Friday, July 03, 2009

A Working Mom in Soleil and Pope Benedict (Revised)


This mom and her baby showed up in clinic the other day.

Both have orange hair and the baby has the typical malnourished "look".

I asked the mother if she would like me to admit her baby to our Nutrition Clinic. Mother politely replied "no".

She and her baby plus the baby's two young siblings live in Soleil. Mom explained to me that she has a "factory job" ironing clothes. She works in a factory on "airport road" and makes 30 Haitian dollars per day. This is equivalent to about $3.75 US per day. And mom cannot give up this job.

To admit her child into our Nutrition Clinic Mom would need to bring the child to the clinic each morning (M-F) at 7 AM. For the next six hours the baby would be given two hot meals, vitamins and iron, a bath, and a nap. And mother would be given some crackers, and be put in a sewing class or reading class.

However, this mother had to weigh out the pros and cons of this situation, and so she decided the way she did. She has a "godmother" watching her children during the day when she is at work, but as mentioned above, mother did not think that she could give up her job for the Nutrition Clinic for her baby.

I sent the baby home on some fortified powdered milk, additional vitamins and iron, worm medicine, and asked mom to return with the baby in one week.

Pope Benedict came out with this statement about poverty in Haiti.

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ZENIT, The world seen from Rome
News Agency

Pontiff Asks Haiti for More Support of Families

Urges Getting to Roots of Poverty

VATICAN CITY, JULY 6, 2009 ( Benedict XVI is asking Haitian authorities to give more support to poor families who find themselves forced to emigrate in search of better situations.The Pope made this appeal today in his French-language address to the new Haitian ambassador to the Holy See, Carl-Henry Guiteau.

The Holy Father lamented how recent natural disasters in Haiti have "worsened the already difficult situation for many families." This has caused "many Haitians to leave their country in search of other sources of support to maintain their families."

The Pontiff called for "quick solutions to allow these families to reunite," though he acknowledged "sometimes problematic administrative situations." Renewed support from the international community, is key in this regard, he added.

On the other hand, the Pontiff insisted that it is necessary to "get to the roots of the poverty problem." He affirmed that "the education of youth is a priority for the future of the nation."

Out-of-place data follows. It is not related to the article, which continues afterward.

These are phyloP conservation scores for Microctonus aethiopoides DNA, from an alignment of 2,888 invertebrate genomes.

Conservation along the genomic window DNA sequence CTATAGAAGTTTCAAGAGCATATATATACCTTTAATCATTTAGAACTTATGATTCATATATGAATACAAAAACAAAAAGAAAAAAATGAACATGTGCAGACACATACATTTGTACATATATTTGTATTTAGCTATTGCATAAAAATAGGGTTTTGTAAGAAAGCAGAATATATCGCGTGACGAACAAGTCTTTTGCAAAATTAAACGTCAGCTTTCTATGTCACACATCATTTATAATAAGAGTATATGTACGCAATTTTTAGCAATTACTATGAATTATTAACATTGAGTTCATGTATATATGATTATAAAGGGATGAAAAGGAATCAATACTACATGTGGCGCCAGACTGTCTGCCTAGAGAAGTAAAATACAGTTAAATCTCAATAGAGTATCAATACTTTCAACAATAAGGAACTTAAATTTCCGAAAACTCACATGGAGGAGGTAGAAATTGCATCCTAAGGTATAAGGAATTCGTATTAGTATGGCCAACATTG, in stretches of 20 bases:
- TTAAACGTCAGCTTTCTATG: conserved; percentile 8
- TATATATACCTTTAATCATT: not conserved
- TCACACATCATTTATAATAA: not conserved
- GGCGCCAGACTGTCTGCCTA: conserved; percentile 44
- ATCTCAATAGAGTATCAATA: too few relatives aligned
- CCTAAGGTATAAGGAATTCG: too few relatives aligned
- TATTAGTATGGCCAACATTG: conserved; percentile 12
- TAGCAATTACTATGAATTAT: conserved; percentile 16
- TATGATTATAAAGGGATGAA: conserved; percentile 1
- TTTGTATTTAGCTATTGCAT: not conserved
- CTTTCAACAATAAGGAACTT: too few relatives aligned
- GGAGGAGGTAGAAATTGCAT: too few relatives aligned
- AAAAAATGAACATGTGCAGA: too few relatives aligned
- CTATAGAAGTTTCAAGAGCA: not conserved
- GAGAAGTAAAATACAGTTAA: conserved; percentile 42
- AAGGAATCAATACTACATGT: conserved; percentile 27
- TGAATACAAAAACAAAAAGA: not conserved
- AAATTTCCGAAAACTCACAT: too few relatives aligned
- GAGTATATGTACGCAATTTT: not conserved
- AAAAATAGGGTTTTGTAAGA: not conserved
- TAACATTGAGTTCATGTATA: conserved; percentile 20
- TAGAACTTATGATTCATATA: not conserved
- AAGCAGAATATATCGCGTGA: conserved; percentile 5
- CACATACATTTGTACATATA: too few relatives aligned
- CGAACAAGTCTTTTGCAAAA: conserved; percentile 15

"This task is important and urgent to better the quality of life, as much at the individual level as the social one," Benedict XVI declared. "In this context, the Catholic Church offers a significant contribution, both through its numerous educational institutions with its presence in remote and rural regions, and in the quality of the education and formation given in Catholic schools.

"I am happy to note that these institutions are valued both by the authorities and the people."

The Holy Father also considered the issue of protecting the planet, observing that the natural disasters in Haiti have brought attention to this problem.

"There is a type of kinship between man and creation, which should lead to respecting both realities," he said. "The protection of the environment is a challenge for everyone, because it is a matter of the defense and promotion of a collective good, designed for everyone, a responsibility that should move current generations to watch out for future ones."

"Imprudent exploitation of creation's resources and its consequences, which tends to seriously affect the life of the poorest, cannot be effectively confronted without political and economic decisions conforming with human dignity, as well as effective international cooperation," he added.

Looking up

Benedict XVI affirmed that there are also signs of hope in Haiti, despite its extreme poverty: Hope "founded particularly in the human and Christian values in Haitian society, such as respect for life, close-knit families, a sense of responsibility, and above all, faith in God, who does not abandon those who trust in him."

"Commitment to these values enables avoiding the evils that threaten social and family life," he continued. "Thus, I heartily encourage the efforts of all those who in your country contribute to bringing forward the protection of life and returning importance to the institution of the family."

In this sense, the Holy Father highlighted the importance of the testimony offered by the Catholic community: "I encourage you to continue your service to Haitian society, being attentive to the needs of the poor and seeking the unity of the nation in fraternity and solidarity. In this way you will be an authentic sign of hope for all Haitians."


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